represent it than DW_OP_value. It does make it harder for a human to read.
But, given overlapping location list entries where some of the multiple
applicable expressions are composite, the letter of the existing spec
permits one composite to have a zero-expressions (unavailable) piece
covering a range of the whole for which another composite has a nonempty
expression (available location). So it could be read that a robust
consumer already ought to be merging the alternate location expressions and
then taking the "best" alternative for each byte when subsetting. For a
consumer organized that way, it is not much of a stretch to merge alternate
location expressions and/or value expressions and/or constant value blocks.
> This reminds me of one doubt I have. Consider a variable that
> represents a struct-typed object. If the compiler scalarizes it, and
> each member becomes an independent implementation variable, must the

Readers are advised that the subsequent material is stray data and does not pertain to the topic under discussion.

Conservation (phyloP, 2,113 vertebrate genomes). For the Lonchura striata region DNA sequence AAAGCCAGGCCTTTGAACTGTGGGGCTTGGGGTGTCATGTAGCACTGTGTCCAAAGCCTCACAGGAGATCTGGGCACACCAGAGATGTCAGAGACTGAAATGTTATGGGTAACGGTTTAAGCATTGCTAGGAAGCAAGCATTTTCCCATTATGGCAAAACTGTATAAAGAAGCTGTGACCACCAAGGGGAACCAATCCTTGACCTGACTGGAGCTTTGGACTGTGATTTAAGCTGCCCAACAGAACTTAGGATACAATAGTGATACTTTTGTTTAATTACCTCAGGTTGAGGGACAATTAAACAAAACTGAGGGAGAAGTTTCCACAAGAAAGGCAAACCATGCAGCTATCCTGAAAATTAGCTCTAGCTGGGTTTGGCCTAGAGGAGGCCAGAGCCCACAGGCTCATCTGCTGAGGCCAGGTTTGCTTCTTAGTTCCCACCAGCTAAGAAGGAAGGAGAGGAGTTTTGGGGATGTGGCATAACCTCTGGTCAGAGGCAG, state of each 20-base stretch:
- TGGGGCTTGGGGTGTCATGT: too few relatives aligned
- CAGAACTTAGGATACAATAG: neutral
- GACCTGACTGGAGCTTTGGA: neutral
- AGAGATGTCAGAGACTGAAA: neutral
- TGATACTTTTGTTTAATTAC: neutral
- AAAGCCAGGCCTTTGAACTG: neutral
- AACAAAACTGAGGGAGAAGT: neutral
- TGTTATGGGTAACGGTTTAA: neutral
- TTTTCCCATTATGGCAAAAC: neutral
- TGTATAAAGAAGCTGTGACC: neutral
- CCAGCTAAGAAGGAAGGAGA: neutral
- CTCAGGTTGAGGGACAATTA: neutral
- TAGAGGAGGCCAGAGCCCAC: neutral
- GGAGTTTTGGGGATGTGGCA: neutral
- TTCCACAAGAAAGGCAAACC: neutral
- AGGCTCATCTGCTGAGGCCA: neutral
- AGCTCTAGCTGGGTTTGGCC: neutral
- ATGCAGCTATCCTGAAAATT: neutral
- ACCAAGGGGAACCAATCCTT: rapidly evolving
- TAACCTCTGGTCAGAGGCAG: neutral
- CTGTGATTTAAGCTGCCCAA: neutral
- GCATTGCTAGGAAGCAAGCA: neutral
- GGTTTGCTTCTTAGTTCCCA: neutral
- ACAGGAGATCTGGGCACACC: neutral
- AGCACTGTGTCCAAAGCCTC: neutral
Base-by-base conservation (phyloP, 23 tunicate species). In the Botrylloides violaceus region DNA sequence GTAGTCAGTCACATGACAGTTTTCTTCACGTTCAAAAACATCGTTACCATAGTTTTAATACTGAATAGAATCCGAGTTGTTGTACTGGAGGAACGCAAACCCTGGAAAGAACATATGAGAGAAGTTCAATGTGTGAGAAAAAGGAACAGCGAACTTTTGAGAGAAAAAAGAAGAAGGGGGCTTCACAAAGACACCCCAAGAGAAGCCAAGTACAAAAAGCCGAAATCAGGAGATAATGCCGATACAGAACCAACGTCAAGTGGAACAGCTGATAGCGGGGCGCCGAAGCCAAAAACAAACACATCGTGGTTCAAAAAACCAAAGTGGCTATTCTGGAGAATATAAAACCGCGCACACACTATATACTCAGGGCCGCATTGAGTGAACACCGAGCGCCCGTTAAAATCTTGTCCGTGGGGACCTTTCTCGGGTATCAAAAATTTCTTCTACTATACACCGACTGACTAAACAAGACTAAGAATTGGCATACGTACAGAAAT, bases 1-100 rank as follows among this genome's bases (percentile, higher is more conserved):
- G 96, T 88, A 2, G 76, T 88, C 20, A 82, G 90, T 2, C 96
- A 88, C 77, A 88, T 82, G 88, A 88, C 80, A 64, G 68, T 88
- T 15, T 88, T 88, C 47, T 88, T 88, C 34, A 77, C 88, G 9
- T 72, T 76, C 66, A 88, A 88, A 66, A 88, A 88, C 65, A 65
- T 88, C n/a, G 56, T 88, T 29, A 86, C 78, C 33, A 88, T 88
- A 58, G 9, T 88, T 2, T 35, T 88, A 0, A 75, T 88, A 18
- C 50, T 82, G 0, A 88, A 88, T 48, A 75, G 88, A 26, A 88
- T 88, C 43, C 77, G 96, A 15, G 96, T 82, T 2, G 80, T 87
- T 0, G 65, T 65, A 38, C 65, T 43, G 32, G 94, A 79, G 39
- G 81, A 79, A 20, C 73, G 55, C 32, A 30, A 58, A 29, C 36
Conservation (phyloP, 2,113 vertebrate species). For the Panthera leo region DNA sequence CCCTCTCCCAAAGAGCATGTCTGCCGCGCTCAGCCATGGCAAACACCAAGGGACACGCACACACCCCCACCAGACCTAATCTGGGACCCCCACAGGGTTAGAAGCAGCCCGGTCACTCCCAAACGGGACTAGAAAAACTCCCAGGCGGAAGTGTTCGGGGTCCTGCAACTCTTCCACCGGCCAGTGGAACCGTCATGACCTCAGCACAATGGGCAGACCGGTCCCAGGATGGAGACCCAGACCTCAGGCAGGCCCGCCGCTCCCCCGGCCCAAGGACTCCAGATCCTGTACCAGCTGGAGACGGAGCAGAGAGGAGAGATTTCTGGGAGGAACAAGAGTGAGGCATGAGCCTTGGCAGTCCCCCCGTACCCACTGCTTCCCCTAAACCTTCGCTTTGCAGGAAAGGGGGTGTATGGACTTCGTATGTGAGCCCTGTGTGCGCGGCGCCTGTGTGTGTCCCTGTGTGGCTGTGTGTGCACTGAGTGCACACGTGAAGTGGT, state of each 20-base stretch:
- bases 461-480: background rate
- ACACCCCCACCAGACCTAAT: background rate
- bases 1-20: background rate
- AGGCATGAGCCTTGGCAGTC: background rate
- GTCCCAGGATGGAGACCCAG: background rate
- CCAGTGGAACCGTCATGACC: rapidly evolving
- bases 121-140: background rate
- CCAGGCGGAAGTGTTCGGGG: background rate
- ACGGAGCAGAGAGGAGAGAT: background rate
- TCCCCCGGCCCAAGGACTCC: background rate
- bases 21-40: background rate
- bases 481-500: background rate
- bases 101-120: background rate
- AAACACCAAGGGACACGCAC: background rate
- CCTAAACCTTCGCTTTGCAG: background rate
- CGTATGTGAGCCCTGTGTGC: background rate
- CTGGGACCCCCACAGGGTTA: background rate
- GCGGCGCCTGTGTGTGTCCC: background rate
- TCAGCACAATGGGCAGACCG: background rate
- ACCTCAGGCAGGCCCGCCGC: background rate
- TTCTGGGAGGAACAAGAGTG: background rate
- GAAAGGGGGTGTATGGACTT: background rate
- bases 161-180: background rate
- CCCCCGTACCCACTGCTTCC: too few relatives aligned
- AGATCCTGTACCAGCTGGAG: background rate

> compiler emit a separate location list entry for the entire source
> variable every time any of the members change location, or can it use
> separate entries with DW_OP_nop for all but one of the pieces, and
> rely on overlapping ranges for the debugger to put it all together?
DW_OP_nop is not used for this. AFAICT an expression containing just
DW_OP_nop is invalid by the letter of the spec. What I think you mean is
an empty location expression before a DW_OP_piece, which is what is
specified to mean "this piece not available here". (I don't know what
DW_OP_nop is used for at all, in fact. The only thing I can think of is
adjusting the alignment before a DW_OP_addr so the address after it would
be naturally aligned for relocation or something.)
> Could a representation such as:
> [L0,L1) [nop] DW_OP_piece 4 DW_OP_reg1 DW_OP_piece 4
> [L1,L2) DW_OP_reg0 DW_OP_piece 4 DW_OP_reg1 DW_OP_piece 4
> [L2,L3) DW_OP_reg0 DW_OP_piece 4 [nop] DW_OP_piece 4